present_results(results, observed.effect)

Another eg using different distributions:

set.seed(101) <- c(rnorm(30,1), rexp(30,2)) 
group1.indxs <- 1:30

bucket1 <- make.bucket1(, 1)
bucket2 <- make.bucket2(bucket1, length(, stat.U)

results <- bucket2(1e4)

observed.effect <- stat.U(
present_results(results, observed.effect)

Running a Bootstrap

The basic idea of bootstrapping is that inference about a population from sample data (sample -> population) can be modeled by resampling the sample data and performing inference on (resample -> sample). As the population is unknown, the true error in a sample statistic against its population value is unknowable. In bootstrap resamples, the ‘population’ is in fact the sample, and this is known; hence the quality of inference from resample data -> ‘true’ sample is measurable – wikipedia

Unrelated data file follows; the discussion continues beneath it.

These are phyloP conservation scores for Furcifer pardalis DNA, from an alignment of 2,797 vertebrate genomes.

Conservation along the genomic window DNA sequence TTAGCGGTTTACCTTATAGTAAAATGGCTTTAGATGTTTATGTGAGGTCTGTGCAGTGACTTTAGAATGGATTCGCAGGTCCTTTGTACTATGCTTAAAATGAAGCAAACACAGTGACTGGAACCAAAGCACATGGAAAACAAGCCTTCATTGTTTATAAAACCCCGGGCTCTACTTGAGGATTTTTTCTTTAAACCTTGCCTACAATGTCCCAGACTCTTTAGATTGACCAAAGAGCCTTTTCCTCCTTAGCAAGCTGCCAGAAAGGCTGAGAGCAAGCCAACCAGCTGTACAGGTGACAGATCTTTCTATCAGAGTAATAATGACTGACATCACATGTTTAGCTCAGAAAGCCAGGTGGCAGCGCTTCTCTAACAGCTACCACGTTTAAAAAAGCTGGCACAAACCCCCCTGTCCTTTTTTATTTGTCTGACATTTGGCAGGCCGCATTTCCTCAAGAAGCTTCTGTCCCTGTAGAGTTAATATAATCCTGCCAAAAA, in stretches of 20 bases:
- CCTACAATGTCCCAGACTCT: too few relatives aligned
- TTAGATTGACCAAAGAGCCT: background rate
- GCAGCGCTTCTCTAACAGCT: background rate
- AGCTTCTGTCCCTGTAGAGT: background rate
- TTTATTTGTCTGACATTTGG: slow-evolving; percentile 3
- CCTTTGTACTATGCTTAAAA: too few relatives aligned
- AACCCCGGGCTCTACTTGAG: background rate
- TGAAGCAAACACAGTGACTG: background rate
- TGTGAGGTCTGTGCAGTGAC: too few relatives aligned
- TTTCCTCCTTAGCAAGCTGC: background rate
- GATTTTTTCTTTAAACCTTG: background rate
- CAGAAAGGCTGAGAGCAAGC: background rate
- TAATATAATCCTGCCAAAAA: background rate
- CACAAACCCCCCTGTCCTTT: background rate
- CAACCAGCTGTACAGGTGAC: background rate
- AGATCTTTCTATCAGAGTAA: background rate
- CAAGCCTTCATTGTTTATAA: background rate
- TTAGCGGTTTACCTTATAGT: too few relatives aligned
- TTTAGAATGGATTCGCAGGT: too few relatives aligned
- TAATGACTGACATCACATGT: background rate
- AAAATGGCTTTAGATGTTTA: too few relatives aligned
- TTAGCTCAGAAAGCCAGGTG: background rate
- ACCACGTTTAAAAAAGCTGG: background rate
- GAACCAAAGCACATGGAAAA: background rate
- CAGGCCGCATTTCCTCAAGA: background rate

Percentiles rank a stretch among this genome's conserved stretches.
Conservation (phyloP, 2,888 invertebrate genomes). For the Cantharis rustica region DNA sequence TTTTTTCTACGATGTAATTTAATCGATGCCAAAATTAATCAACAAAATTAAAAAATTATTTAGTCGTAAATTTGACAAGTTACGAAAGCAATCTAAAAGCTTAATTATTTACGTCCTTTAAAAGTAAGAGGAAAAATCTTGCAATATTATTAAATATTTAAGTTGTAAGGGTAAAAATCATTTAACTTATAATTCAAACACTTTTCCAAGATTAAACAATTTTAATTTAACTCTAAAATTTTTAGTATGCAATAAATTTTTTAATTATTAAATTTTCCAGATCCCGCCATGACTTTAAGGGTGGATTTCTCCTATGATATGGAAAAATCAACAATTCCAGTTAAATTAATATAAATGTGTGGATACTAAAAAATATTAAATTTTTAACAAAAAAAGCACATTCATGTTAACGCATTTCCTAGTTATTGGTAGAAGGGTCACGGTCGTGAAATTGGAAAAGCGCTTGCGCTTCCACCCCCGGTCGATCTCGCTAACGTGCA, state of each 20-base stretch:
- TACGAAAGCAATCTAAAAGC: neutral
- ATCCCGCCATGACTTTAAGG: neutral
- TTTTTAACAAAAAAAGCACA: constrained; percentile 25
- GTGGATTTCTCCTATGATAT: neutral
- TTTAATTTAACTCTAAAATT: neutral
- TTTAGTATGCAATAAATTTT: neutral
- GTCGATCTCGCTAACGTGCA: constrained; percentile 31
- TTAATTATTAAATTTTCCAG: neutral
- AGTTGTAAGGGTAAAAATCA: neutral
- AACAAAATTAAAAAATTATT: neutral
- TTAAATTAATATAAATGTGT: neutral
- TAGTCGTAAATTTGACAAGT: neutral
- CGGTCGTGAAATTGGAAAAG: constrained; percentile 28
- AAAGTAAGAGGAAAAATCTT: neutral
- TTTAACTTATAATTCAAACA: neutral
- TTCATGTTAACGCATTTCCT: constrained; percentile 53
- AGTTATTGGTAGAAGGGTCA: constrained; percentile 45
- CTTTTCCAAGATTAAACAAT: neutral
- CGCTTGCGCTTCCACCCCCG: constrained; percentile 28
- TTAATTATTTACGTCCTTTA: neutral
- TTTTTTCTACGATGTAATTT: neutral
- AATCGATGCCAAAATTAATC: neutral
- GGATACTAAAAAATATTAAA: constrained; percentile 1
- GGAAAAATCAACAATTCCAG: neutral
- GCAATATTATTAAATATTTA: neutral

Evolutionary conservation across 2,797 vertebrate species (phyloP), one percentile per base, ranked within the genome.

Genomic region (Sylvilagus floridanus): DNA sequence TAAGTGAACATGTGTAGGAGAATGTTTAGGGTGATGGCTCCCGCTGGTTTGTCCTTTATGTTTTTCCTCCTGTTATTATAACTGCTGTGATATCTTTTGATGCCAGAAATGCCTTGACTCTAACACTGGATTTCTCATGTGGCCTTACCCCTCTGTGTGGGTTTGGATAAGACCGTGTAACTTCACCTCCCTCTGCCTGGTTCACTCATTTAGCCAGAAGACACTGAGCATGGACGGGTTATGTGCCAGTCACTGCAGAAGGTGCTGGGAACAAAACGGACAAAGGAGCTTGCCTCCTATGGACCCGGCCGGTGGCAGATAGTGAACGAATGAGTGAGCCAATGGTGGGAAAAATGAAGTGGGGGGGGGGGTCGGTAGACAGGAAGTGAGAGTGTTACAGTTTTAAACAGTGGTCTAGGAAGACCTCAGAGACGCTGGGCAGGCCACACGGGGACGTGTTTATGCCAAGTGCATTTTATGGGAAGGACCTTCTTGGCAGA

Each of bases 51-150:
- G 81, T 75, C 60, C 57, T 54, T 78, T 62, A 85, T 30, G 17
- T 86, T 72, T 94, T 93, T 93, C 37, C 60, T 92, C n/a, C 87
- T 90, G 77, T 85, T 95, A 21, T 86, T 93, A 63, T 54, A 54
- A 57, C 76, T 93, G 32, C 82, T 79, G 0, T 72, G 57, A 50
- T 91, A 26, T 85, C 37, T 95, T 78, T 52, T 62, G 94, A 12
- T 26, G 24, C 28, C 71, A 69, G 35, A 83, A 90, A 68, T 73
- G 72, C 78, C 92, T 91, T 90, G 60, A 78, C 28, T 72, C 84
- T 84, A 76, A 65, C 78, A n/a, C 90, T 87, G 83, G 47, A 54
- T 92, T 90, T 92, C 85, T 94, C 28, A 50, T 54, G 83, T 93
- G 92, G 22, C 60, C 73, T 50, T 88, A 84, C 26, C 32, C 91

The bootstrap uses Monte Carlo simulations to resample many datasets based on the original data. These resamples are used to study the variation of a given test statistic.

The bootstrap assumes that the different samples from the observed data are independent of one another.

Here’s a simple eg: one knows a sample of size 30 from a population with \(\mathcal{N}(0,1)\) distribution. In practice we don’t know the population distribution (otherwise, the bootstrap would not be needed), but let’s assume that in order to compare results. Say, we wish to find out about the variation of its mean:

sample.size <- 30 <- rnorm(sample.size)

bucket1 <- make.bucket1(, 10)
bucket2 <- make.bucket2(bucket1, sample.size, mean)

bootstrap.samples <- bucket2(1e4)